The pros and cons of email interviews

07 August 2017 - BY Kath McNiff

The pros and cons of email interviews

Your email inbox is like a ‘second brain’ – it knows where you’ve been, what you’ve learned and what you need to do next.

It’s a time-stamped repository of useful discussions, meeting notes, feedback from stakeholders and advice from mentors – not to mention an archive of ‘must-read’ presentations and reports.

So, in a sense, it’s already a goldmine of ‘qualitative’ data.

But what about its place in your data collection strategy? Can you gather sound qualitative data using email-based interviews?

This post looks at the main pros and cons of taking such an approach.

What is an email interview?

First off, what do we mean by an email interview?

This description is a good starting point:

 “…online, asynchronous, in-depth interviewing, which is usually conducted via e-mail, is, unlike e-mail surveys, semi-structured in nature and involves multiple e-mail exchanges between the interviewer and interviewee over an extended period of time.” (Meho, 2006, p.1284)

It’s not just a matter of putting a few questions in an email and awaiting the response.

An email interview is more like an asynchronous conversation - you need to build rapport and follow-up with questions that help participants to expand on their ideas.

For example, your plan for email interviewing might include:

  • Time boxing the interview process (for example, 3 months)
  • Setting expectations for length of responses (2 or 3 paragraphs)
  • Setting the context and explaining your approach
  • Starting with 3 or 4 broad questions derived from your research design or framework
  • Developing further questions based on initial responses

First, let’s take a look at the reasons you might choose to conduct email interviews:

Pro 1. Save on travel costs

If you’re on a limited budget, email interviews offer an inexpensive way to avoid the costs associated with travel – which can be significant when your participants are geographically dispersed.

A team of Czech researchers, who studied women experiencing perinatal loss, cited travel as a key reason for conducting email interviews:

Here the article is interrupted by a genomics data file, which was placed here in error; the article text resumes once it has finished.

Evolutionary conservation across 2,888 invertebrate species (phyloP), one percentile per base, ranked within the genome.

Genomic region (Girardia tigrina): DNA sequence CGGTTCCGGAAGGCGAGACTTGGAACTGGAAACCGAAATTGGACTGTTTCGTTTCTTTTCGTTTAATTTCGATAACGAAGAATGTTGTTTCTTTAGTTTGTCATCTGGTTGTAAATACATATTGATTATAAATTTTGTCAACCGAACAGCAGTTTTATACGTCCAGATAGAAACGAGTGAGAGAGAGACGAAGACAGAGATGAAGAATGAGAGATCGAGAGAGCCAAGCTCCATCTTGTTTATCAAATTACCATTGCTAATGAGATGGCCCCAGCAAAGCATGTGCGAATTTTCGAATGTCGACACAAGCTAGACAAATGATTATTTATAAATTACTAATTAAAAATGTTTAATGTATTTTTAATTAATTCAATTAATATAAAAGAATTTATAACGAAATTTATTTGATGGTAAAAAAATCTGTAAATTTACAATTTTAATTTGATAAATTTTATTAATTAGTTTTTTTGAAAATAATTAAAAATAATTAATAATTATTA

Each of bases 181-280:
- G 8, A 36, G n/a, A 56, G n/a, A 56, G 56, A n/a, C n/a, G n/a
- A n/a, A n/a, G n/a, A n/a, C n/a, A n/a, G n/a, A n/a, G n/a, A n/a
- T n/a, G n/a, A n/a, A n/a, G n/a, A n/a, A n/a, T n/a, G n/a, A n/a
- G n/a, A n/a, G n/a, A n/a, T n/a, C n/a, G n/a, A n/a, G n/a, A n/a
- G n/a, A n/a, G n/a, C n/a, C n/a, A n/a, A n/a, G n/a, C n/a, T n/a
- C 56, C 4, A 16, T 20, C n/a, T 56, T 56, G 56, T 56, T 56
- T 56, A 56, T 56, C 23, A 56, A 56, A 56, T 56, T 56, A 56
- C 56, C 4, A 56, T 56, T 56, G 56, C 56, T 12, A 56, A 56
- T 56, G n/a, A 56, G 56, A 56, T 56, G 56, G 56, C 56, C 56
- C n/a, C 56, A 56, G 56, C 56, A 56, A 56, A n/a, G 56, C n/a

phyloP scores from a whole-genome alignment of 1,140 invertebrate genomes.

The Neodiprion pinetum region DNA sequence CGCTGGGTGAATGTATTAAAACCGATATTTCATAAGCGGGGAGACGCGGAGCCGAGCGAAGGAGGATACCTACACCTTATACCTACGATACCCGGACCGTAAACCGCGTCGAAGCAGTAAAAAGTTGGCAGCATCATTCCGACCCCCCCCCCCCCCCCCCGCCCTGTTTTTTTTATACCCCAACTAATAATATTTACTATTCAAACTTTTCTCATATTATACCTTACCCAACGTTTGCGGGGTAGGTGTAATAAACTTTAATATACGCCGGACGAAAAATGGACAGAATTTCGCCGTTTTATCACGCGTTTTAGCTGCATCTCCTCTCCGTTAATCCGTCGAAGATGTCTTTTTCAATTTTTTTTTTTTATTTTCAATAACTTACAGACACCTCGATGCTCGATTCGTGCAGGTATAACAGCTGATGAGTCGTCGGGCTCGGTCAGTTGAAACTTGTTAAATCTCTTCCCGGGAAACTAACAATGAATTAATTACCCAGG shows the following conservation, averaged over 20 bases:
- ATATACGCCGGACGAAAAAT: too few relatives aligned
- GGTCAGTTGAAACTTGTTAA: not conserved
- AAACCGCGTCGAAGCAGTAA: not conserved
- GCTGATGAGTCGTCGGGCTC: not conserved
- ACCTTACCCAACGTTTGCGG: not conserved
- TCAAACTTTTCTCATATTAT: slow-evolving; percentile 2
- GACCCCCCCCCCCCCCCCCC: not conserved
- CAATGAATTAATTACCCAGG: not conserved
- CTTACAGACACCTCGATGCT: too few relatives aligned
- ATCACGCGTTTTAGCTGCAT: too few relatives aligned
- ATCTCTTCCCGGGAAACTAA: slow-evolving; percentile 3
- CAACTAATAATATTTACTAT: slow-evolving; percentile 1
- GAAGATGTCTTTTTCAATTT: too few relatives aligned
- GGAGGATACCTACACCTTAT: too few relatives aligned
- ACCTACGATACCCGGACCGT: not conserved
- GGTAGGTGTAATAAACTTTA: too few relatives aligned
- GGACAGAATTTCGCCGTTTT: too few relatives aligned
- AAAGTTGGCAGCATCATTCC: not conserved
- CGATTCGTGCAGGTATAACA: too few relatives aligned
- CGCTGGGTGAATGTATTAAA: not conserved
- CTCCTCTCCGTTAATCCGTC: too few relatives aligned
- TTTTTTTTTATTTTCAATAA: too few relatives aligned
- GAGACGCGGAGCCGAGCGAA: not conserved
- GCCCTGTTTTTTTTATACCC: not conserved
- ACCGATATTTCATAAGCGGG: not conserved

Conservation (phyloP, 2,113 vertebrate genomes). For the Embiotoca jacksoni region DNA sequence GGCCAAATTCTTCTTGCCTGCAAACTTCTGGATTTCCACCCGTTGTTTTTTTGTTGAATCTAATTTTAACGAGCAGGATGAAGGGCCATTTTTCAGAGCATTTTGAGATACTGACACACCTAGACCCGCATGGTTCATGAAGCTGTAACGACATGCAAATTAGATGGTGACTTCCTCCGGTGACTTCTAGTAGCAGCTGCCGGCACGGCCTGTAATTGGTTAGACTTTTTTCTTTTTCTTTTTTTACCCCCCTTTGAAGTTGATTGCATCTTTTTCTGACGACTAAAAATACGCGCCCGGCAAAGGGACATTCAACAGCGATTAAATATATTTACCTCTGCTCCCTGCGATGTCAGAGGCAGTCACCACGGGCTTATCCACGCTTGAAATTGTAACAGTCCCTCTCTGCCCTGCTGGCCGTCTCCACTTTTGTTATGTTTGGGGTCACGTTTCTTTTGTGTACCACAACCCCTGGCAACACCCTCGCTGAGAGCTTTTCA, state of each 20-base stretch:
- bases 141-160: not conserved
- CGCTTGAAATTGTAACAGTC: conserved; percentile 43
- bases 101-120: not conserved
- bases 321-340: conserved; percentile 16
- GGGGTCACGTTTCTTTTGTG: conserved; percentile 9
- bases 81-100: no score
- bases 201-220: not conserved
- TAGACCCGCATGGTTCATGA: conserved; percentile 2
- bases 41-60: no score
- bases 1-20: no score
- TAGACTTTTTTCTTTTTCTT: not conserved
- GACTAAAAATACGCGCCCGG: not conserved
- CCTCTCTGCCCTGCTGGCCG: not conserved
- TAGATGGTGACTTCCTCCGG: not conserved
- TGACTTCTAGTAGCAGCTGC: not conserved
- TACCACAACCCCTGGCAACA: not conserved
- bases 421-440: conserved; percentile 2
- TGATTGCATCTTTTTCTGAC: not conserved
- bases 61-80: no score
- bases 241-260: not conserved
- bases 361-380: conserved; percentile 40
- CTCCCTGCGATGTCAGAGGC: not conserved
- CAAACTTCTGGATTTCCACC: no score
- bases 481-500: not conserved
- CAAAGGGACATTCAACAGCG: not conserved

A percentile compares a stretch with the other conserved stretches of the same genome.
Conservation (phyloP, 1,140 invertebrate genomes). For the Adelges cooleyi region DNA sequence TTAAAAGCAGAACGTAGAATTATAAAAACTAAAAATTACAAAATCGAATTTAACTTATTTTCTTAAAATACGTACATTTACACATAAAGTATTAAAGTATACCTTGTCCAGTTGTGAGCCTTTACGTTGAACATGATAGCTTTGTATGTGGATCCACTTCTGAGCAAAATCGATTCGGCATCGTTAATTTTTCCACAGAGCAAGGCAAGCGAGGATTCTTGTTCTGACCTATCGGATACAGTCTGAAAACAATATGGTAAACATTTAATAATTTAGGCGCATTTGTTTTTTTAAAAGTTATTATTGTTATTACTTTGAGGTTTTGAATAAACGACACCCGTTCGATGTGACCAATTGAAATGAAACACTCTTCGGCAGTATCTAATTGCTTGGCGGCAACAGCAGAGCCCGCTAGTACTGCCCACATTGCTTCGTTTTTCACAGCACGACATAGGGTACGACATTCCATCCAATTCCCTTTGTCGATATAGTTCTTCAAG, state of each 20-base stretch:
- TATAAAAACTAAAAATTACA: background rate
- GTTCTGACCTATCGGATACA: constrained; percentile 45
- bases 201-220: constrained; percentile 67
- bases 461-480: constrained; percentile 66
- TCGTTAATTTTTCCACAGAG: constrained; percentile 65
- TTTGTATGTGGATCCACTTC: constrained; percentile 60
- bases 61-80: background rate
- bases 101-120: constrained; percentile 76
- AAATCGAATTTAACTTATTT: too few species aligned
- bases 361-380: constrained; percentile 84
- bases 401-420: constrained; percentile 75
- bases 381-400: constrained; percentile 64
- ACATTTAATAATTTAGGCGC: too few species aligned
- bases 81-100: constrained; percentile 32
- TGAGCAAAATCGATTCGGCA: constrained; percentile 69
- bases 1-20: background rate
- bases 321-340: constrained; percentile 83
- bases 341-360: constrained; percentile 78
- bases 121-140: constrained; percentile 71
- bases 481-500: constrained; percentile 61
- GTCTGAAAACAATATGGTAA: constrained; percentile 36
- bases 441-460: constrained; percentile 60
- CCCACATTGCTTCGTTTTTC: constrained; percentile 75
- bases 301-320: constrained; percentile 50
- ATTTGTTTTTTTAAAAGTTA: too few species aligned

“The women involved in our research lived in different parts of the Czech Republic and the cost of traveling was significant.” (Ratislavová & Ratislav, 2014, p.453)

If you’re struggling with limited access to local research participants, email interviews can help to broaden your scope.

Pro 2. Avoid transcription

Transcribing interviews is a hurdle for many researchers, it can be labour intensive and expensive to outsource.

Email interviews relieve this pressure because participants do the transcribing for you.

Of course, your data collection methods shouldn't be driven by issues of transcription, but where time and money are barriers to investigation, they are worth considering.

Pro 3. Give people time to think

In a face-to-face interview, participants are put on the spot. They need to come up with responses in real time and, while this may promote authenticity, it can also hinder deeper reflexivity and thought.

Email interviews provide more opportunity for participants to consider their responses and use their own (carefully chosen) words to express them.

As the researcher, you also benefit from the luxury of time – you can review the responses closely before following up with more targeted or probing questions.

Pro 4. Capture events as they unfold

If you’re looking to engage with the daily lives of your participants, then email interviewing could be the way to go.  

This is particularly true if you’re working with respondents who already use email as a key communication tool in their day-to-day lives.